May administrators remove controversial books from school library shelves?
School officials cannot pull books off library shelves simply because they dislike the ideas in those books. In Board of Education v. Pico, the Supreme Court ruled that school officials in New York violated the First Amendment by removing several books from junior high school library shelves for being too controversial.
The Court said the First Amendment protects students' right to receive information and ideas and that the principal place for such information is the library.
However, in Pico, the Supreme Court also said school officials could remove books from library shelves if they were "pervasively vulgar." The Court noted that its decision did not involve school officials’ control over the curriculum or even the acquisition of books for school libraries.
What types of books are most subject to censorship?
Many books have been subject to censorship, although most are targeted for (a) vulgar or sexually explicit language; (b) "racist" language; (c) gay and lesbian themes; and/or (d) discussions of witchcraft and the occult.
The American Library Association’s Office of Intellectual Freedom keeps track of efforts to censor books and has published a list, "The 100 Most Frequently Challenged Books of 1990-2000." Books new and old make up the list, from the 19th-century classic The Adventures of Huckleberry Finn to the critically acclaimed I Know Why the Caged Bird Sings to the current-day best-selling Harry Potter series.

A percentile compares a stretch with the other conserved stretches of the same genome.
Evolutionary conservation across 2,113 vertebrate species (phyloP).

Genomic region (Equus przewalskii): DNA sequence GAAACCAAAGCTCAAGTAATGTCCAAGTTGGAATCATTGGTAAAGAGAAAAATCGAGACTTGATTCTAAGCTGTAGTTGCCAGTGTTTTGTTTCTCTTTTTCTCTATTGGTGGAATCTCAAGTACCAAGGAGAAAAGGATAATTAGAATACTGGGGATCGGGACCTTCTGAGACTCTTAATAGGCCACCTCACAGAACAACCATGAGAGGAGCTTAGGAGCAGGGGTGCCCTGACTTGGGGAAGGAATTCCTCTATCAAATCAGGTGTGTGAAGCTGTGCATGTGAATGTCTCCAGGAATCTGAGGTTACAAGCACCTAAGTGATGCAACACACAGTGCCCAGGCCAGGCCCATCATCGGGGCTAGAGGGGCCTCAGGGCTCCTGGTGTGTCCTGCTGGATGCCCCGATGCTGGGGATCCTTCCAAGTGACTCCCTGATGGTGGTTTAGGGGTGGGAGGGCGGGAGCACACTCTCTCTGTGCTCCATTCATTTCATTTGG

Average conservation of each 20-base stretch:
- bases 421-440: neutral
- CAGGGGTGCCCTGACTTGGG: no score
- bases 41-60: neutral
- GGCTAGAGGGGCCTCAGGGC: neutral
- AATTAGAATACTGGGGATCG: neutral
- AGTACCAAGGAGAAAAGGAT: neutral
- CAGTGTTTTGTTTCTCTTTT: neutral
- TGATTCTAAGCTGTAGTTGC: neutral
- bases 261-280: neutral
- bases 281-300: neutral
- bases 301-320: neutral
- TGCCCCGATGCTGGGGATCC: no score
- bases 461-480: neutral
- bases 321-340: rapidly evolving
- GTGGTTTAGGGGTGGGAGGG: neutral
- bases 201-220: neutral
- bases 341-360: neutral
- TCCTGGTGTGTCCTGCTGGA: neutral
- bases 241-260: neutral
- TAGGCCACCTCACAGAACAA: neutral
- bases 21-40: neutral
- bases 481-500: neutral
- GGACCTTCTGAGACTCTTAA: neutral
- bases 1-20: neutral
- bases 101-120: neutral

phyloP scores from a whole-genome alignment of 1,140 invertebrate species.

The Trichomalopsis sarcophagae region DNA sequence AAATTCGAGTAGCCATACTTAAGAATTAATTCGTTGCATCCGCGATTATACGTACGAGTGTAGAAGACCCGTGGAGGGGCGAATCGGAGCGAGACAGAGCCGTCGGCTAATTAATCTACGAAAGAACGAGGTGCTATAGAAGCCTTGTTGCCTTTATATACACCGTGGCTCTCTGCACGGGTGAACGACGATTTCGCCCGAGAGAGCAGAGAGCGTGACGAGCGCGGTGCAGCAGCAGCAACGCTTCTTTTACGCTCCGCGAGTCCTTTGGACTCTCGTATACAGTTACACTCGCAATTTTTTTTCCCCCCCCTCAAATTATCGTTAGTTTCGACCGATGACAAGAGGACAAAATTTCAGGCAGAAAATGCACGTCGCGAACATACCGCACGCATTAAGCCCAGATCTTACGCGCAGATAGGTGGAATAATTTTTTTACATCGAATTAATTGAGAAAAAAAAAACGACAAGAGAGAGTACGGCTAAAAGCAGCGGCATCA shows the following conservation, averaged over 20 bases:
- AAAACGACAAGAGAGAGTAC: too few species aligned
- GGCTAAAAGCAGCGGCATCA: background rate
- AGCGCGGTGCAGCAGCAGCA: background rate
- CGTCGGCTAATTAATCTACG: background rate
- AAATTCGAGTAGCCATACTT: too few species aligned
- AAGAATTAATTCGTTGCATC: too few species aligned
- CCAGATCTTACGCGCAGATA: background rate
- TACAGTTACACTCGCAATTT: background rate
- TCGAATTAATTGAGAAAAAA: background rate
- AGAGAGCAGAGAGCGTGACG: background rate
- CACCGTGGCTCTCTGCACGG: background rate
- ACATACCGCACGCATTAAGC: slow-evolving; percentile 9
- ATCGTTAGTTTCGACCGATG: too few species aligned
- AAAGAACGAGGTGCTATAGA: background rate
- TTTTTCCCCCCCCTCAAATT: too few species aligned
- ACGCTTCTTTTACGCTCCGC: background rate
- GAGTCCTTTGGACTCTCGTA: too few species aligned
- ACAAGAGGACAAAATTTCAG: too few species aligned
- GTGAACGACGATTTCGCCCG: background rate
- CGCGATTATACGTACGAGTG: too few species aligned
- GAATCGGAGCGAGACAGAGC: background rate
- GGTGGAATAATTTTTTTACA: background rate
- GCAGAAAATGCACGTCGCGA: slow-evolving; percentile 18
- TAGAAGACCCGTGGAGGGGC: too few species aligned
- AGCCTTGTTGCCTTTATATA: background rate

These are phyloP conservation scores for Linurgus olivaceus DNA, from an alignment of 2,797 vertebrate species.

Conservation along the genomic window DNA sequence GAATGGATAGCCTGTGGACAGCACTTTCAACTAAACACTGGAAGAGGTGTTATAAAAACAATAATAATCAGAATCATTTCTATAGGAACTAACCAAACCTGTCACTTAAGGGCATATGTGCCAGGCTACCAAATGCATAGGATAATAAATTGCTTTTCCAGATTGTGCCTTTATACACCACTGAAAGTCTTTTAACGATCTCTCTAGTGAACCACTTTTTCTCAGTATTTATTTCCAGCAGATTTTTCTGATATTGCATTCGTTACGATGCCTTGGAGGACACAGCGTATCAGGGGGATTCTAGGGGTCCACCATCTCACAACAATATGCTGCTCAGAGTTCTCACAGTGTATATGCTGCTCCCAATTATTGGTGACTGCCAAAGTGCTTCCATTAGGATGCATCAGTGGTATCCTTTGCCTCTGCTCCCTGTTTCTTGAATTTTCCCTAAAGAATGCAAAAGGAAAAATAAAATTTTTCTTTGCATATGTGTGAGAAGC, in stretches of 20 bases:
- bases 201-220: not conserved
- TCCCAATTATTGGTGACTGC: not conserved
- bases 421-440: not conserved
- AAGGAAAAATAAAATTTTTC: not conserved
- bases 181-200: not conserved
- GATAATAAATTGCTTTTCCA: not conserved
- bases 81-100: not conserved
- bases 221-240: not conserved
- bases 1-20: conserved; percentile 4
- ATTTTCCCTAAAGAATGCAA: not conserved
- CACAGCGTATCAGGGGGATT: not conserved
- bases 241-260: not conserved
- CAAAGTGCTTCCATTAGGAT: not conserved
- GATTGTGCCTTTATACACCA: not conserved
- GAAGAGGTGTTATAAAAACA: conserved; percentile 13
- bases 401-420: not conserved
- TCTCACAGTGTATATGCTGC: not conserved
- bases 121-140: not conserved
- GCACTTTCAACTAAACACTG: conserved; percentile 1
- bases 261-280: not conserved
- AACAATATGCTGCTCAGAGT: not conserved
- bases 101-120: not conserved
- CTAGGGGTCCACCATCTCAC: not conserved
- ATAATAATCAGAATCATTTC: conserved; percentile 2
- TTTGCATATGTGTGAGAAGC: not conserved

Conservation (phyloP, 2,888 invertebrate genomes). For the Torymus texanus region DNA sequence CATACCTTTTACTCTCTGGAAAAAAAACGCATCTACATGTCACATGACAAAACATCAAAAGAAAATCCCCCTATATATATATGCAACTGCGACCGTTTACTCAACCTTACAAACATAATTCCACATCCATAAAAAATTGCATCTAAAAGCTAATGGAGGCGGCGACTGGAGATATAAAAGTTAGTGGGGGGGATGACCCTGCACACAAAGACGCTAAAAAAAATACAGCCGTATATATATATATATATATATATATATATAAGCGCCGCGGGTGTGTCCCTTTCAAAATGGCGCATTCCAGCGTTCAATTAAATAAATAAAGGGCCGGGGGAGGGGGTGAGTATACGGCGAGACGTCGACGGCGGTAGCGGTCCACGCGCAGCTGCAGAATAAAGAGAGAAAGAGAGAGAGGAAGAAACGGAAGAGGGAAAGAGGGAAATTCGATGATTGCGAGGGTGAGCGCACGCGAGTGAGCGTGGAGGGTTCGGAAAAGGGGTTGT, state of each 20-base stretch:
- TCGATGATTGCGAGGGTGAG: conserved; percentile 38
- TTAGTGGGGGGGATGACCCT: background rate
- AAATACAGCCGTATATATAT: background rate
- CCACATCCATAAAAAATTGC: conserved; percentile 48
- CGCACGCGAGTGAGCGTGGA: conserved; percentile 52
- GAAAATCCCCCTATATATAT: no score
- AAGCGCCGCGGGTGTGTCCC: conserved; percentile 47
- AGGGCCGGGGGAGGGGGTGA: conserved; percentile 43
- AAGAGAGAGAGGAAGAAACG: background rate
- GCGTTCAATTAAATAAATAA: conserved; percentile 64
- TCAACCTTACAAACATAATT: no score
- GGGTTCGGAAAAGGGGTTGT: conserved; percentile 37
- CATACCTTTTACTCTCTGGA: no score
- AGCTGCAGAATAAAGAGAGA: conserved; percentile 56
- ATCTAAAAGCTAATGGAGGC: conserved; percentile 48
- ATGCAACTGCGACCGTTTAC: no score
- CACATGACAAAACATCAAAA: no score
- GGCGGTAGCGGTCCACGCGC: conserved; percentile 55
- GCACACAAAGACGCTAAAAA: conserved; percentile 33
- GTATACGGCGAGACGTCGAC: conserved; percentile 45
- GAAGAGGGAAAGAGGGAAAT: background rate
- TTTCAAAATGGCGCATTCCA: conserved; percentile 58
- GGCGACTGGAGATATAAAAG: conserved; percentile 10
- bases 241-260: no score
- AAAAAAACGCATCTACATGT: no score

Maya Angelou's I Know Why the Caged Bird Sings receives complaints for a rape scene and for being perceived by some as "anti-white." Mark Twain's Huckleberry Finn has been subject to censorship for language deemed demeaning to African-Americans. J.K. Rowling's hugely popular Harry Potter series draws the ire of some who say it celebrates witchcraft.
School districts should develop policies on how to handle challenges to books, and how to ensure that decisions regarding removal of books from the library or the curriculum respect the Constitution and reflect sound educational policy. School officials must also ensure that a book is not removed simply because a concerned parent or special-interest group dislikes its content.